○Ensure that the Investigative Chamber exercise effective supervision over the work of the investigating judge. All appeals against decisions by the investigating judge refusing to take an investigative step should be heard by the full Investigative Chamber. The president of the Chamber should not have the authority to filter the demands and reject them as manifestly unfounded;
○Ensure that electronic copies of the case file are available to defense attorneys during the investigation phase. These copies should be updated periodically;
○Ensure that permission to share elements of the case file with clients is denied only in the most exceptional cases.
Prevent unjustified lengthy pretrial detention
- Strengthen the role and independence of the liberty and custody judges (JLDs) by:
- Adopting guidelines to prohibit and sanction pressure from prosecutors and investigating judges on liberty and custody judges;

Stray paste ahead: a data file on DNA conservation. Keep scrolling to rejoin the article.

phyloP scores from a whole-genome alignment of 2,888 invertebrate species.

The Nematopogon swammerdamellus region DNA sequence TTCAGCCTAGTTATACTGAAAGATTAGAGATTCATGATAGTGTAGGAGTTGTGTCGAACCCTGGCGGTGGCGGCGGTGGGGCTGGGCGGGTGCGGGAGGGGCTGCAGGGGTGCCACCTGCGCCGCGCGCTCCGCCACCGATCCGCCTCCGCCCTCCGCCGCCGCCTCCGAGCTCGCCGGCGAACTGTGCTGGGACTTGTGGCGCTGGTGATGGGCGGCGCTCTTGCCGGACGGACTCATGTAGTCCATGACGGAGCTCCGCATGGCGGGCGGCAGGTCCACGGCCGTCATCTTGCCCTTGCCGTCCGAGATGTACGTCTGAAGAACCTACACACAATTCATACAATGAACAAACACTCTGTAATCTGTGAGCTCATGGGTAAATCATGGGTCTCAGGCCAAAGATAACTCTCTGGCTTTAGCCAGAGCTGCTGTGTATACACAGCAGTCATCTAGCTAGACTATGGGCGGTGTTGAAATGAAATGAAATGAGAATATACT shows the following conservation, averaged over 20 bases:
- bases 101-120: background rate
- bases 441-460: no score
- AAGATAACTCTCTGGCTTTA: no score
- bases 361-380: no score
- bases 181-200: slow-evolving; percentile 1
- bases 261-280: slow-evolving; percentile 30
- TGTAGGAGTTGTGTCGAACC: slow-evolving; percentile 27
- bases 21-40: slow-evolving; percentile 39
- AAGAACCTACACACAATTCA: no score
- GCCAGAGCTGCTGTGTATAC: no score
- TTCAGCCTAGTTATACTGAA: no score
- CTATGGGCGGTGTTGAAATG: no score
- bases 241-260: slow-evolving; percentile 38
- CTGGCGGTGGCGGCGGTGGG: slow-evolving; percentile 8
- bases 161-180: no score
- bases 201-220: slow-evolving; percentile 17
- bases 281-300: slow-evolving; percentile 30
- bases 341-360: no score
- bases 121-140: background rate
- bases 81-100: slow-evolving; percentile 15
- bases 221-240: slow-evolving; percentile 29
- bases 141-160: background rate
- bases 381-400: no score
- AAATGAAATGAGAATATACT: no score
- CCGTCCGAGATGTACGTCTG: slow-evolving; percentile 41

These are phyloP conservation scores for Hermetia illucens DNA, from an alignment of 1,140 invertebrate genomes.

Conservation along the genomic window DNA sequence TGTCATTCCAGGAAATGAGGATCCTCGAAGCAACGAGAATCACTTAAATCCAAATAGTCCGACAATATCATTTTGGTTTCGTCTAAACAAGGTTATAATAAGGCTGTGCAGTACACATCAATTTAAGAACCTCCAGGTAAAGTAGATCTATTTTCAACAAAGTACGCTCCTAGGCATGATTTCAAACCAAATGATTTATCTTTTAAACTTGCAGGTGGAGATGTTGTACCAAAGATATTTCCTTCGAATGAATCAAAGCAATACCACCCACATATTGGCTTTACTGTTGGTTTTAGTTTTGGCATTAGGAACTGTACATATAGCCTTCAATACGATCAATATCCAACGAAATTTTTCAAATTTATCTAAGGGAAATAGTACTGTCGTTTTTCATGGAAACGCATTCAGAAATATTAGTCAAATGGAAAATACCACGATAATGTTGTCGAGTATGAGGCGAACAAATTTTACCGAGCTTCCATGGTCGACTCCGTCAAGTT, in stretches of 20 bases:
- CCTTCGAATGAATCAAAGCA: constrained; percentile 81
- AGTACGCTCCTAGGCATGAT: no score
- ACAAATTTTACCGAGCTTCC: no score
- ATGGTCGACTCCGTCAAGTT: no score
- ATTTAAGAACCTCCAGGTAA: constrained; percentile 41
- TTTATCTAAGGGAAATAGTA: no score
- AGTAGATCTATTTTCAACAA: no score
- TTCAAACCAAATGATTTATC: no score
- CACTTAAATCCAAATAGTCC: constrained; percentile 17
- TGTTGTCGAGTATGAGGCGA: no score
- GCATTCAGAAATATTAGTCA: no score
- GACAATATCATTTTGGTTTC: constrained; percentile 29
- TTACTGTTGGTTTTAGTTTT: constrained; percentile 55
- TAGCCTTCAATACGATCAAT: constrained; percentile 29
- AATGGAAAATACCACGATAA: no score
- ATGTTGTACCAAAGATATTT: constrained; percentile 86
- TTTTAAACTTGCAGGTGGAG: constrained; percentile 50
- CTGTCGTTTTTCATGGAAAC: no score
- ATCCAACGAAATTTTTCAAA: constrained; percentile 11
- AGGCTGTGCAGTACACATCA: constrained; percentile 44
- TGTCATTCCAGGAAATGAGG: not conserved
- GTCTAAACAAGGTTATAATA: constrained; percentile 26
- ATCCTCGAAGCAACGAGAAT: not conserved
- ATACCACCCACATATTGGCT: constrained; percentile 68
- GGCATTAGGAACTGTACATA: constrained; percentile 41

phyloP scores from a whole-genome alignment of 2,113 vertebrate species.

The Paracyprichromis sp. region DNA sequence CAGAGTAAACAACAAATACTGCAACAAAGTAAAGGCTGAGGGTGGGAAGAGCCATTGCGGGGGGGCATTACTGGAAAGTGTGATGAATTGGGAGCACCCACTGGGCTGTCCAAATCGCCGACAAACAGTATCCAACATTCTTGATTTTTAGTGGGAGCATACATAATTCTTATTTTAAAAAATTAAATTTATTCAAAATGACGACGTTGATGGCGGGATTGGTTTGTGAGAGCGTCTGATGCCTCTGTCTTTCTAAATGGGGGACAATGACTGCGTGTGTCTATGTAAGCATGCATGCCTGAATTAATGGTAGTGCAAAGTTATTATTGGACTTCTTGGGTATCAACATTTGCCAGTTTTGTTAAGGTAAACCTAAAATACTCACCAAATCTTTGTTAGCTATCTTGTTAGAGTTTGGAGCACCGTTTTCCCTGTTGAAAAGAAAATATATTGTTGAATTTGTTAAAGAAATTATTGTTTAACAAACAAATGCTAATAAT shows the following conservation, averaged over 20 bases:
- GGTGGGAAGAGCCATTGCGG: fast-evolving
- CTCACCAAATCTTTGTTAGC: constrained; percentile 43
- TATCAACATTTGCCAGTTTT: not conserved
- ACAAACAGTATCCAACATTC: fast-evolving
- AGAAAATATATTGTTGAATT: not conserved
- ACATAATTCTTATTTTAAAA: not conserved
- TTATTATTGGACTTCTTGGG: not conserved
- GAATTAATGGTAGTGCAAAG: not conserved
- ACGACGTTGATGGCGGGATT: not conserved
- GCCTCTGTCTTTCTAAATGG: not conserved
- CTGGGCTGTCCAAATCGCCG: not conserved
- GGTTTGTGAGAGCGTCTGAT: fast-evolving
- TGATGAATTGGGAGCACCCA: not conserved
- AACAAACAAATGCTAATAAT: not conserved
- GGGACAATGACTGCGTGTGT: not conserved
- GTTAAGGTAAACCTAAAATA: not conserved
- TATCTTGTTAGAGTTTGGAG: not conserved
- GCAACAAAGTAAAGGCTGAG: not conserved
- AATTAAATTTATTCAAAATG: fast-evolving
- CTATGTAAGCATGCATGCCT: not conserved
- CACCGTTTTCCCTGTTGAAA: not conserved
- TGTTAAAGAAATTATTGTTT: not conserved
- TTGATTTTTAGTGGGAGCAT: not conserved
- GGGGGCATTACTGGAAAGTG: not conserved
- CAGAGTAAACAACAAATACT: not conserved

- Ensuring that decisions with respect to remand and renewal of pretrial detention are fully motivated, taking into account the particulars of the individual and the criteria in French law;
- Ensuring that JLDs are assigned permanently the dossier for an individual defendant so that they review every decision with respect to renewal of detention and appeals for provisional liberty;
- Ensuring continuing training of JLDs to guarantee they are fully aware of their responsibilities and prerogatives, including the obligation to study the merits of the case and their ability to delay the first hearing to better study the case file;
- Revisiting proposals to separate clearly the corps of prosecutors and judges, including JLDs, by instituting a distinct legal training.
- Require the presence of a lawyer in the hearing for renewal of detention. Such hearings should not proceed without the benefit of counsel except in cases where the accused has chosen to represent him or herself.